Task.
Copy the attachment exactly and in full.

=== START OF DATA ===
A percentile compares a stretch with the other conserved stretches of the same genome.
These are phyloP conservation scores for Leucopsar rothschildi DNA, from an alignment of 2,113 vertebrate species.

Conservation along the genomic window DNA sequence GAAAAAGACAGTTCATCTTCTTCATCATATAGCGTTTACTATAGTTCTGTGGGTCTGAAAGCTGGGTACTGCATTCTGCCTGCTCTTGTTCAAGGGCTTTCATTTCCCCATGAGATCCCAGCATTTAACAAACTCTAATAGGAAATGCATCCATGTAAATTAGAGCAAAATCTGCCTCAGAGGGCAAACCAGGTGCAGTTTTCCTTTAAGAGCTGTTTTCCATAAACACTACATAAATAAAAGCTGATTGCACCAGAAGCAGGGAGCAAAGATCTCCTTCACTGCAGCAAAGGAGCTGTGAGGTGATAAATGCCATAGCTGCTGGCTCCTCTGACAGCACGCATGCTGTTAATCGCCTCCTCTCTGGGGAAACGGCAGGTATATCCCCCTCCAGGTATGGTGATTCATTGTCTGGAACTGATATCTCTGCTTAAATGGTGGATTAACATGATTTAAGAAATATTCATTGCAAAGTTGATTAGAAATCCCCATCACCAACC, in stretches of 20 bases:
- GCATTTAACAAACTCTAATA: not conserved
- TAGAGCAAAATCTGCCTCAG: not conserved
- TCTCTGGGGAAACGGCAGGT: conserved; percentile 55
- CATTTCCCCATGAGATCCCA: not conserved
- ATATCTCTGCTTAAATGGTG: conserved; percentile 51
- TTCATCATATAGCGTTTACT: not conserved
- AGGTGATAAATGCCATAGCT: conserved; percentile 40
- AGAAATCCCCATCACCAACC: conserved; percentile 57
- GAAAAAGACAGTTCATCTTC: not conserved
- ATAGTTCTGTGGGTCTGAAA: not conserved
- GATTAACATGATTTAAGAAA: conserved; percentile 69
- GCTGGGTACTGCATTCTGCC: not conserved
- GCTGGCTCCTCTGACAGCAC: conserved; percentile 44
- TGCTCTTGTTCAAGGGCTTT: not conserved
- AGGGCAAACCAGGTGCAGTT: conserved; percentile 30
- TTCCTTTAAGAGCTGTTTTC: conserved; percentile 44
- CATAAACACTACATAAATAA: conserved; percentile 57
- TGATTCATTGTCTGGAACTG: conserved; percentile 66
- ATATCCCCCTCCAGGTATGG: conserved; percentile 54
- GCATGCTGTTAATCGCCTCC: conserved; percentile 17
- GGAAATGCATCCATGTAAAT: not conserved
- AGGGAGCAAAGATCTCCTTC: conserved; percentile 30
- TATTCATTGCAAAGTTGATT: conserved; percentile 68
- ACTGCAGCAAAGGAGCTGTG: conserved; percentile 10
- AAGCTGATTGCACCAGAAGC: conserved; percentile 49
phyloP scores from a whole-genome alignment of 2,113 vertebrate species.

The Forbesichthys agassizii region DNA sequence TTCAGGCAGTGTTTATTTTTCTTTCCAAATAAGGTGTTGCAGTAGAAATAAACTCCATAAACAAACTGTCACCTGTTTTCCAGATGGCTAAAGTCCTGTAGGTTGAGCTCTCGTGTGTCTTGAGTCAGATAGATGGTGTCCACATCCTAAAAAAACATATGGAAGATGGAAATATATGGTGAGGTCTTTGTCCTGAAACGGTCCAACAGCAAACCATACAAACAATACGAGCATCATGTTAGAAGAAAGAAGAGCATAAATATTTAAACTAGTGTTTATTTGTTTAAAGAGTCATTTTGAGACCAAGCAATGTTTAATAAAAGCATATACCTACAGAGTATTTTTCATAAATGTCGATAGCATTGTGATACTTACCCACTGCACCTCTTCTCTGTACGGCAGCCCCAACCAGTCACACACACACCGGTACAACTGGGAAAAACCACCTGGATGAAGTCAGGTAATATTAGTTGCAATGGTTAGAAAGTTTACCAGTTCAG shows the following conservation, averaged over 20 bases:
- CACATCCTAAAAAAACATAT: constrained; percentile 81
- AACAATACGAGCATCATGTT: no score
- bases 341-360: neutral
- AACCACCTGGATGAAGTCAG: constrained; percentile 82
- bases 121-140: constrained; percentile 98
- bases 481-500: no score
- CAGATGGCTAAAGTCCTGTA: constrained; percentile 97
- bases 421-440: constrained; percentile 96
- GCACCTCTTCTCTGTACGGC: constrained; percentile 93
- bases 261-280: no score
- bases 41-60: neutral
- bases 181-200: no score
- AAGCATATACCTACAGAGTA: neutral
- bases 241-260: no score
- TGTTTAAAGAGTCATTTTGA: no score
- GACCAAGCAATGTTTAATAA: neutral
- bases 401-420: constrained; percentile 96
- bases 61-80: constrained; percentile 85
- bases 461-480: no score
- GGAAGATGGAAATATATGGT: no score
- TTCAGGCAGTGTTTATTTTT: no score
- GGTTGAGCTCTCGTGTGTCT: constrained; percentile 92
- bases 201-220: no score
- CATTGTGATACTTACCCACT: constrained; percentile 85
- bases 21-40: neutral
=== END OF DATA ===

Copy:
A percentile compares a stretch with the other conserved stretches of the same genome.
These are phyloP conservation scores for Leucopsar rothschildi DNA, from an alignment of 2,113 vertebrate species.

Conservation along the genomic window DNA sequence GAAAAAGACAGTTCATCTTCTTCATCATATAGCGTTTACTATAGTTCTGTGGGTCTGAAAGCTGGGTACTGCATTCTGCCTGCTCTTGTTCAAGGGCTTTCATTTCCCCATGAGATCCCAGCATTTAACAAACTCTAATAGGAAATGCATCCATGTAAATTAGAGCAAAATCTGCCTCAGAGGGCAAACCAGGTGCAGTTTTCCTTTAAGAGCTGTTTTCCATAAACACTACATAAATAAAAGCTGATTGCACCAGAAGCAGGGAGCAAAGATCTCCTTCACTGCAGCAAAGGAGCTGTGAGGTGATAAATGCCATAGCTGCTGGCTCCTCTGACAGCACGCATGCTGTTAATCGCCTCCTCTCTGGGGAAACGGCAGGTATATCCCCCTCCAGGTATGGTGATTCATTGTCTGGAACTGATATCTCTGCTTAAATGGTGGATTAACATGATTTAAGAAATATTCATTGCAAAGTTGATTAGAAATCCCCATCACCAACC, in stretches of 20 bases:
- GCATTTAACAAACTCTAATA: not conserved
- TAGAGCAAAATCTGCCTCAG: not conserved
- TCTCTGGGGAAACGGCAGGT: conserved; percentile 55
- CATTTCCCCATGAGATCCCA: not conserved
- ATATCTCTGCTTAAATGGTG: conserved; percentile 51
- TTCATCATATAGCGTTTACT: not conserved
- AGGTGATAAATGCCATAGCT: conserved; percentile 40
- AGAAATCCCCATCACCAACC: conserved; percentile 57
- GAAAAAGACAGTTCATCTTC: not conserved
- ATAGTTCTGTGGGTCTGAAA: not conserved
- GATTAACATGATTTAAGAAA: conserved; percentile 69
- GCTGGGTACTGCATTCTGCC: not conserved
- GCTGGCTCCTCTGACAGCAC: conserved; percentile 44
- TGCTCTTGTTCAAGGGCTTT: not conserved
- AGGGCAAACCAGGTGCAGTT: conserved; percentile 30
- TTCCTTTAAGAGCTGTTTTC: conserved; percentile 44
- CATAAACACTACATAAATAA: conserved; percentile 57
- TGATTCATTGTCTGGAACTG: conserved; percentile 66
- ATATCCCCCTCCAGGTATGG: conserved; percentile 54
- GCATGCTGTTAATCGCCTCC: conserved; percentile 17
- GGAAATGCATCCATGTAAAT: not conserved
- AGGGAGCAAAGATCTCCTTC: conserved; percentile 30
- TATTCATTGCAAAGTTGATT: conserved; percentile 68
- ACTGCAGCAAAGGAGCTGTG: conserved; percentile 10
- AAGCTGATTGCACCAGAAGC: conserved; percentile 49
phyloP scores from a whole-genome alignment of 2,113 vertebrate species.

The Forbesichthys agassizii region DNA sequence TTCAGGCAGTGTTTATTTTTCTTTCCAAATAAGGTGTTGCAGTAGAAATAAACTCCATAAACAAACTGTCACCTGTTTTCCAGATGGCTAAAGTCCTGTAGGTTGAGCTCTCGTGTGTCTTGAGTCAGATAGATGGTGTCCACATCCTAAAAAAACATATGGAAGATGGAAATATATGGTGAGGTCTTTGTCCTGAAACGGTCCAACAGCAAACCATACAAACAATACGAGCATCATGTTAGAAGAAAGAAGAGCATAAATATTTAAACTAGTGTTTATTTGTTTAAAGAGTCATTTTGAGACCAAGCAATGTTTAATAAAAGCATATACCTACAGAGTATTTTTCATAAATGTCGATAGCATTGTGATACTTACCCACTGCACCTCTTCTCTGTACGGCAGCCCCAACCAGTCACACACACACCGGTACAACTGGGAAAAACCACCTGGATGAAGTCAGGTAATATTAGTTGCAATGGTTAGAAAGTTTACCAGTTCAG shows the following conservation, averaged over 20 bases:
- CACATCCTAAAAAAACATAT: constrained; percentile 81
- AACAATACGAGCATCATGTT: no score
- bases 341-360: neutral
- AACCACCTGGATGAAGTCAG: constrained; percentile 82
- bases 121-140: constrained; percentile 98
- bases 481-500: no score
- CAGATGGCTAAAGTCCTGTA: constrained; percentile 97
- bases 421-440: constrained; percentile 96
- GCACCTCTTCTCTGTACGGC: constrained; percentile 93
- bases 261-280: no score
- bases 41-60: neutral
- bases 181-200: no score
- AAGCATATACCTACAGAGTA: neutral
- bases 241-260: no score
- TGTTTAAAGAGTCATTTTGA: no score
- GACCAAGCAATGTTTAATAA: neutral
- bases 401-420: constrained; percentile 96
- bases 61-80: constrained; percentile 85
- bases 461-480: no score
- GGAAGATGGAAATATATGGT: no score
- TTCAGGCAGTGTTTATTTTT: no score
- GGTTGAGCTCTCGTGTGTCT: constrained; percentile 92
- bases 201-220: no score
- CATTGTGATACTTACCCACT: constrained; percentile 85
- bases 21-40: neutral